Parents of kids who are picky eaters can stop worrying if they’re to blame. According to this NY Times article, picky eating is more a matter of genetics than parenting style.
For parents who worry that their children will never eat anything but chocolate milk, Gummi vitamins and the occasional grape, a new study offers some relief. Researchers examined the eating habits of 5,390 pairs of twins between 8 and 11 years old and found children’s aversions to trying new foods are mostly inherited.
The message to parents: It’s not your cooking, it’s your genes.
The study was led by Dr. Lucy Cooke of the department of epidemiology and public health at University College London and was published in the American Journal of Clinical Nutrition last August. The study found that 78 percent of children’s neophobia (the fear of new food) can be attributed to genes, while the other 22 percent is environmental.
Most children eat a wide variety of foods until they are around 2, when they suddenly stop. The phase can last until the child is 4 or 5. It’s an evolutionary response, researchers believe. Toddlers’ taste buds shut down at about the time they start walking, giving them more control over what they eat. “If we just went running out of the cave as little cave babies and stuck anything in our mouths, that would have been potentially very dangerous,” Dr. Cooke said.
Skepticism towards new food is a healthy part of a child’s development, experts say. And yet, that little cave baby running around eating everything actually sounds a lot like my son Sage. He’s very adventurous when it comes to food and has always had a big appetite. These days his favorite foods are tacos and french fries, but he happily gulped down steamed clams at his grandparents’ beach house this summer which frankly shocked the pants off of me since I was sitting there debating whether I had the courage to forge ahead with the meal on my plate.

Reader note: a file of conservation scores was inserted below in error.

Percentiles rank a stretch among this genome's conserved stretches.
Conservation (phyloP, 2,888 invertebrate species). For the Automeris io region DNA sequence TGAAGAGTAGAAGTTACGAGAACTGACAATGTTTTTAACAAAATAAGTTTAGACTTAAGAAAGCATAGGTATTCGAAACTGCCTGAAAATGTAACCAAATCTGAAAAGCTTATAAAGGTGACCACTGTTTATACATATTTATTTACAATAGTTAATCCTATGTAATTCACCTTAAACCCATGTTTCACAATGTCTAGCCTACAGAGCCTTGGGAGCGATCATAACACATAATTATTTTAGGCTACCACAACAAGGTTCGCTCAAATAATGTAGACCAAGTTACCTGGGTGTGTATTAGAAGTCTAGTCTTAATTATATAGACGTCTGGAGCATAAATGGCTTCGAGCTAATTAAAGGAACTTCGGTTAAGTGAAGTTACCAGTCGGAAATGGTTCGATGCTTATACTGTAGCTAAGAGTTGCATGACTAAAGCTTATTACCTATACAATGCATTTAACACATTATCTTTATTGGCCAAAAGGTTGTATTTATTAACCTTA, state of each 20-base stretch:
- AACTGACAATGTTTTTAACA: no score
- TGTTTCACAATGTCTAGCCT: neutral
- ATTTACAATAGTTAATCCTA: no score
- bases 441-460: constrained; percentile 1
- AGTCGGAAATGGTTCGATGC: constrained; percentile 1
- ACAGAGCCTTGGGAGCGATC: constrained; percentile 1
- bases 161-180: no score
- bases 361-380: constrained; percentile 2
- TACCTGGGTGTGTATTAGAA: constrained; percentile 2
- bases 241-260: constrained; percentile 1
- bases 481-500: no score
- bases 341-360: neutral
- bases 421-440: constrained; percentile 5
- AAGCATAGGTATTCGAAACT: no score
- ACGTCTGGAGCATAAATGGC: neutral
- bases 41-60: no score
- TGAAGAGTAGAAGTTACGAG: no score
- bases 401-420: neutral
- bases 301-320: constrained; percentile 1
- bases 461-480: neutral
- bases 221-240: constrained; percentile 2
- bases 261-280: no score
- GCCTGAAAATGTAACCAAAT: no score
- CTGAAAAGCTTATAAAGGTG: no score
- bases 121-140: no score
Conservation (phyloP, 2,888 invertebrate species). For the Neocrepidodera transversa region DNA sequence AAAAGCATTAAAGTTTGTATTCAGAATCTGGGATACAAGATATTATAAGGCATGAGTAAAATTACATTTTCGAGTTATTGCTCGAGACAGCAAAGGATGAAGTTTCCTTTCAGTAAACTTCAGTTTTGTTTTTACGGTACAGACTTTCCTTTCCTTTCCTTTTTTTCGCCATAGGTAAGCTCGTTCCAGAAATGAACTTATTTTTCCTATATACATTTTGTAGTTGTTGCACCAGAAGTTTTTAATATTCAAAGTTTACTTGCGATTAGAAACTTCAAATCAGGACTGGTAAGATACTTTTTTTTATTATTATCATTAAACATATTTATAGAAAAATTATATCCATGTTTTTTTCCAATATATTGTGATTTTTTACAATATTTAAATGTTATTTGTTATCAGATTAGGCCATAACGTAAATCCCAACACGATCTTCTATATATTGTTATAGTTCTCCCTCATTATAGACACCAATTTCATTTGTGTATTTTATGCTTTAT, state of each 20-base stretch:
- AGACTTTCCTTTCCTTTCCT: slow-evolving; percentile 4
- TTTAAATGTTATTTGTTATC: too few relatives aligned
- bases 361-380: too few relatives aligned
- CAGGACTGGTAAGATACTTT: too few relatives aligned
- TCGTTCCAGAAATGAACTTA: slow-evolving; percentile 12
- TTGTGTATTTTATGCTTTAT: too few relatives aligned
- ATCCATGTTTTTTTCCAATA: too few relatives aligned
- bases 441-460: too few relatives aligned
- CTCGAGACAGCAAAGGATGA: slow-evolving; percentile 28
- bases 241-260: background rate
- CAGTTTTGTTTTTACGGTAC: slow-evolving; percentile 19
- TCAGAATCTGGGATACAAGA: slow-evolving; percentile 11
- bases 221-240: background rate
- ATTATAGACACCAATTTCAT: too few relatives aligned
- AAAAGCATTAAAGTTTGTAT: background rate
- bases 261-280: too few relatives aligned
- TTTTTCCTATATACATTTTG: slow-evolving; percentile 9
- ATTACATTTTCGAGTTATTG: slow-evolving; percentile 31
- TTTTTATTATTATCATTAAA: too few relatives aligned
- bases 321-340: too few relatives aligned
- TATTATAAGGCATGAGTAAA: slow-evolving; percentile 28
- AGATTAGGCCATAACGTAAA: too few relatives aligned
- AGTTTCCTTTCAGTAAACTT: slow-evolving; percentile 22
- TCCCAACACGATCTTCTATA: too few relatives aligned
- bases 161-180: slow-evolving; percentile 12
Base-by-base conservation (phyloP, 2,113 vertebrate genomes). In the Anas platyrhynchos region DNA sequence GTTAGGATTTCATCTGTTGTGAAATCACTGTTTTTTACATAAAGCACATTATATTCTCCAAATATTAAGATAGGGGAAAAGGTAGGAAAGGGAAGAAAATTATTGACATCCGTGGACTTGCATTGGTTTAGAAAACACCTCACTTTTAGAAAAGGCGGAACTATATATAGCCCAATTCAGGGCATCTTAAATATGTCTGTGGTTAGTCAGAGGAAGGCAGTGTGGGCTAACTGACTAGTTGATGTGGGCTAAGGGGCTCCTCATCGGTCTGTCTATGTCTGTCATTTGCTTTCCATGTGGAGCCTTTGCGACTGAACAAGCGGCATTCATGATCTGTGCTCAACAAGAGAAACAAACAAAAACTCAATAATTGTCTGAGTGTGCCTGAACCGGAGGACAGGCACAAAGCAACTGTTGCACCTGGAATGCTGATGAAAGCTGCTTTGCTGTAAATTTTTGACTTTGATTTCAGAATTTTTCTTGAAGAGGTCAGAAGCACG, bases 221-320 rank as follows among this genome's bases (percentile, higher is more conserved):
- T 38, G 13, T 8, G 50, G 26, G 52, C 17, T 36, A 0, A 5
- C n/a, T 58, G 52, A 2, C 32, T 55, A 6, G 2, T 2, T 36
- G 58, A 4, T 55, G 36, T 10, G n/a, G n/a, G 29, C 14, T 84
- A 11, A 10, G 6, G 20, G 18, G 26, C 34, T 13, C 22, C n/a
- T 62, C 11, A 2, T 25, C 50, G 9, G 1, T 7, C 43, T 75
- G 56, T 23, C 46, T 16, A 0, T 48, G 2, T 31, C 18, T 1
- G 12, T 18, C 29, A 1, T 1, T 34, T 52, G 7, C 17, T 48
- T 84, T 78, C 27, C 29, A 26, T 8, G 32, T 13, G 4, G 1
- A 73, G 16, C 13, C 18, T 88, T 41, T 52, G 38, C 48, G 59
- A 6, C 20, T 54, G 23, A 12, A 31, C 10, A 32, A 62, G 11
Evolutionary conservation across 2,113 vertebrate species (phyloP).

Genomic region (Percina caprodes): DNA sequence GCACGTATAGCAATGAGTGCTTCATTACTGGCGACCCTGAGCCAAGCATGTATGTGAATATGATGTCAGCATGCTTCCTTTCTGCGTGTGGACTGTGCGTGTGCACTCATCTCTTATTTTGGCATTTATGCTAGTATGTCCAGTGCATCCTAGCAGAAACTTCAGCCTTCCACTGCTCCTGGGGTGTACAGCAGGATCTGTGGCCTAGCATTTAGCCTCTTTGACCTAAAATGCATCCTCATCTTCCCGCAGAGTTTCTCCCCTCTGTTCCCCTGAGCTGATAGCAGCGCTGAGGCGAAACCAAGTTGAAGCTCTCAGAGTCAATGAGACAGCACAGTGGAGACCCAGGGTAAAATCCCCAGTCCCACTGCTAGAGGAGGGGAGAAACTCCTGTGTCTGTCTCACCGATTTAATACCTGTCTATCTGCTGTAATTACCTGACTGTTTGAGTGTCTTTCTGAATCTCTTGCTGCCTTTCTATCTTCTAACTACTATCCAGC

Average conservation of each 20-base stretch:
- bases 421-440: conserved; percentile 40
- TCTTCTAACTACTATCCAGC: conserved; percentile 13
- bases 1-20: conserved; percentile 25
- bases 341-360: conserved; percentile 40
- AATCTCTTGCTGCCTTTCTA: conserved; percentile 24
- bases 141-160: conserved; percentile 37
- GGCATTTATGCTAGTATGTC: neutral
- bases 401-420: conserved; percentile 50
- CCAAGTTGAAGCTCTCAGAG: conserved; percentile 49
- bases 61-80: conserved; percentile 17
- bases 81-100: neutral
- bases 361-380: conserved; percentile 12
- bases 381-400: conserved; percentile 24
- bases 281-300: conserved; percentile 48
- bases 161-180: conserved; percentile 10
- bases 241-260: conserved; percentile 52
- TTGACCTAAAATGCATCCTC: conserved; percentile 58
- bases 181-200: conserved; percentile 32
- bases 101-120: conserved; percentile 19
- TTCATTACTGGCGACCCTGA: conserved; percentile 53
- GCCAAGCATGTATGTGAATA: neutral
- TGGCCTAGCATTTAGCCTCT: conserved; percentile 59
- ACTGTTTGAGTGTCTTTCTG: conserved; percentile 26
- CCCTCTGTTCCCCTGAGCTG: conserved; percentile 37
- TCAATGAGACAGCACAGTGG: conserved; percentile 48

Still, doctors say parents should serve picky eaters a variety of food, even if all they want is carbs, pasta, bread, more carbs, and some white flour, please.
“We have to understand that biology is not destiny,” said Patricia Pliner, a social psychology professor at the University of Toronto. “This doesn’t necessarily mean there is nothing we can do about the environment.”
People who study children prone to flinging themselves on the floor at the mere mention of broccoli agree that calm, repeated exposure to new foods every day for between five days to two weeks is an effective way to overcome a child’s fears.
(Tomorrow’s post will talk about other ways to get your kid to eat a variety of foods.)
According to the article, even famous people have trouble getting their kids to eat. Jessica Seinfeld, wife of comedian Jerry Seinfeld, has written a book called “Deceptively Delicious” (Harper Collins). “It outlines a series of recipes based on fruit and vegetable purées that are blended into food in a way that she says children won’t notice,” she says. “Half a cup of butternut squash disappears into pasta coated with milk and margarine. Pancakes turn pink with beets. Avocado hides in chocolate pudding and spinach in brownies.”
But others in the article say hiding veggies doesn’t teach your child to enjoy eating different foods and it may do damage to their trust in you if they find out what you’re up to. And anyway, we all know that spinach brownies act as a gateway food to other, more exotic fruits and vegetables.